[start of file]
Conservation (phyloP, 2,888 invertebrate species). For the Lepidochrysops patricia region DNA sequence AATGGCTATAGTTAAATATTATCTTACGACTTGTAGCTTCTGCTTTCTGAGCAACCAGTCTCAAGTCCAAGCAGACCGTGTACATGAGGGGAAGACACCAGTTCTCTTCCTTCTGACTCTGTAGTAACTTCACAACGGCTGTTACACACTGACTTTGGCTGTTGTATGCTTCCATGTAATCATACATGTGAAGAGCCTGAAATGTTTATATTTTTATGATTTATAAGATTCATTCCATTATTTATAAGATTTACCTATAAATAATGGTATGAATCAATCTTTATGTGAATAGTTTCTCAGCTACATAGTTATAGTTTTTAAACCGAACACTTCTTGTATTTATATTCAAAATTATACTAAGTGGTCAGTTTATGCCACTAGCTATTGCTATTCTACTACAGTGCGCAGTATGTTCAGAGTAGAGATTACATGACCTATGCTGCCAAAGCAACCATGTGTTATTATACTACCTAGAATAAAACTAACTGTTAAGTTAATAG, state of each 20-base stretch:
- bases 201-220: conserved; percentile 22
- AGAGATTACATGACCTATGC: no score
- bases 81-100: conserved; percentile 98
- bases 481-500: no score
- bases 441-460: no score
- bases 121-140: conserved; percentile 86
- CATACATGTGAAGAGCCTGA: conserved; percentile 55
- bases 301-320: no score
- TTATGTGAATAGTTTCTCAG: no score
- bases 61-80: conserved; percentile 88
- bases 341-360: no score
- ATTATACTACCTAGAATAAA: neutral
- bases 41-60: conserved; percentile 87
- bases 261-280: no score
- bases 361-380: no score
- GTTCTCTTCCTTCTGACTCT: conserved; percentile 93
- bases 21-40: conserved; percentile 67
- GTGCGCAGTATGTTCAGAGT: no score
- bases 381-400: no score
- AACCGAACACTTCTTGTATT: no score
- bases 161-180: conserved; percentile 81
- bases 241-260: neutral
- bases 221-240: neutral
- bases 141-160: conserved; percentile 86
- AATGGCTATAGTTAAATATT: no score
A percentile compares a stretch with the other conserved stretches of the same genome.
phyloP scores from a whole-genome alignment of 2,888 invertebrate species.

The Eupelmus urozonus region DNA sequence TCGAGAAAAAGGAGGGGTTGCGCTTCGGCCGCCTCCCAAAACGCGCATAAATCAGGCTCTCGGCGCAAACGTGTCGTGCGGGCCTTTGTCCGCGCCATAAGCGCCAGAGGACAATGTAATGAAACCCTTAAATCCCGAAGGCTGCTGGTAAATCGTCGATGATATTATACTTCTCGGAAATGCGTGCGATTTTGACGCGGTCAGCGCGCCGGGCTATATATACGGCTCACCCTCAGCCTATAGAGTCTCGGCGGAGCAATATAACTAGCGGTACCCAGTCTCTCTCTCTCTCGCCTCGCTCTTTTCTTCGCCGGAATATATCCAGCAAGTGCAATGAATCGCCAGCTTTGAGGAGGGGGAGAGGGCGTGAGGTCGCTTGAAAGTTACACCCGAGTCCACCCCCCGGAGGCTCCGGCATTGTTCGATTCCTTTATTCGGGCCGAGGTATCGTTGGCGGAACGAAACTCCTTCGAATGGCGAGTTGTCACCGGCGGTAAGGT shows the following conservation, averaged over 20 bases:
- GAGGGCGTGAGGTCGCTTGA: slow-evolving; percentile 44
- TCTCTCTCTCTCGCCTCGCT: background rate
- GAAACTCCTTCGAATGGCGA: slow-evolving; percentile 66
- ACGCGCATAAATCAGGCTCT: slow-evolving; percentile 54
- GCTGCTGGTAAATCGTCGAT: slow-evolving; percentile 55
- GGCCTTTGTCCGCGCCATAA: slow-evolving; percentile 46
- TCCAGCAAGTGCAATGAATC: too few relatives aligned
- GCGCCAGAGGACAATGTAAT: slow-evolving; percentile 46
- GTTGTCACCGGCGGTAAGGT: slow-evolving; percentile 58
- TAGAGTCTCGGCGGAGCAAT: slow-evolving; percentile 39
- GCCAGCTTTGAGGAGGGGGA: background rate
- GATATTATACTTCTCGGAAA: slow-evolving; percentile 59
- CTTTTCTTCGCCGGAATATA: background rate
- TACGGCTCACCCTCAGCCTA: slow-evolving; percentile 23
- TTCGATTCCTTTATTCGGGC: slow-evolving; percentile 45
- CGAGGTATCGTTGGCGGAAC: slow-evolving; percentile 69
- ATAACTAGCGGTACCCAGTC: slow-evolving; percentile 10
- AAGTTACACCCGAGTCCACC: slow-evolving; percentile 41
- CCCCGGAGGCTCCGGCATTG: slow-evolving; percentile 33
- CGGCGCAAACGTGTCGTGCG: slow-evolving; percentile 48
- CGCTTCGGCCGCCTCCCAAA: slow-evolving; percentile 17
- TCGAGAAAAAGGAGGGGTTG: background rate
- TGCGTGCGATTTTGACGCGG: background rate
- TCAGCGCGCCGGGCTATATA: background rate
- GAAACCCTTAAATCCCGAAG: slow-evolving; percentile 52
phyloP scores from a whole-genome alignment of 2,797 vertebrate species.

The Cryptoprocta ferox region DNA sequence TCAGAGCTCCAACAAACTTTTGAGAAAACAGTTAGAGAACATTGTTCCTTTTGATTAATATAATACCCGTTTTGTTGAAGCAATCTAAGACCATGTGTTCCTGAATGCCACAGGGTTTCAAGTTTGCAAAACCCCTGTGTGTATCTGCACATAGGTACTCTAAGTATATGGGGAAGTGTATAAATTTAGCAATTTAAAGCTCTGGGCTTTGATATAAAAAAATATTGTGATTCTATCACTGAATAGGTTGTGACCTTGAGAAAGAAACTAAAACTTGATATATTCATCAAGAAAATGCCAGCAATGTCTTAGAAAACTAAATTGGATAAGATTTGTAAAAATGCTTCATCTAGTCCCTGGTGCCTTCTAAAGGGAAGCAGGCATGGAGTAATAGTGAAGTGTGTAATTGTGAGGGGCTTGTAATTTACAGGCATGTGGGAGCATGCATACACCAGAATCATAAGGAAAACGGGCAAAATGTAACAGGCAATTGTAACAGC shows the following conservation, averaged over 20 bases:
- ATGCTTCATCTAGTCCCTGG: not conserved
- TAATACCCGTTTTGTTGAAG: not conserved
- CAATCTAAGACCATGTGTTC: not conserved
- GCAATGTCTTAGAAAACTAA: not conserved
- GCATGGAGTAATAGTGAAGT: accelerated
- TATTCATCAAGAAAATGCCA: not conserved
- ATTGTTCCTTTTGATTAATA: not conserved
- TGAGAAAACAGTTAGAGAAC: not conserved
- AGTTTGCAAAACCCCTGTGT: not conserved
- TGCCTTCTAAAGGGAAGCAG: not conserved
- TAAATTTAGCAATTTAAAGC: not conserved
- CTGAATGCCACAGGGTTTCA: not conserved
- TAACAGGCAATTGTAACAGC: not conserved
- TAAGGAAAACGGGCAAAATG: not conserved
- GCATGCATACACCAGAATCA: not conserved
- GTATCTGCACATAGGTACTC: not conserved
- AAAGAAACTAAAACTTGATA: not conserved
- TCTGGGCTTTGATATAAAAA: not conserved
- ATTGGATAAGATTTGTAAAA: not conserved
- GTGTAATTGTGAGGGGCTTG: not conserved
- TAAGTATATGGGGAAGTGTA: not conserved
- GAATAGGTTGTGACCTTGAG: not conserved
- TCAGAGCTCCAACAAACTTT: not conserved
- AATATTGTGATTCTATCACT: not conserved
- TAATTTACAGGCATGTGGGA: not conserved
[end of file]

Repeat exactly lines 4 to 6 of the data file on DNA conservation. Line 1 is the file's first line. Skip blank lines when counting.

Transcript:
- bases 81-100: conserved; percentile 98
- bases 481-500: no score
- bases 441-460: no score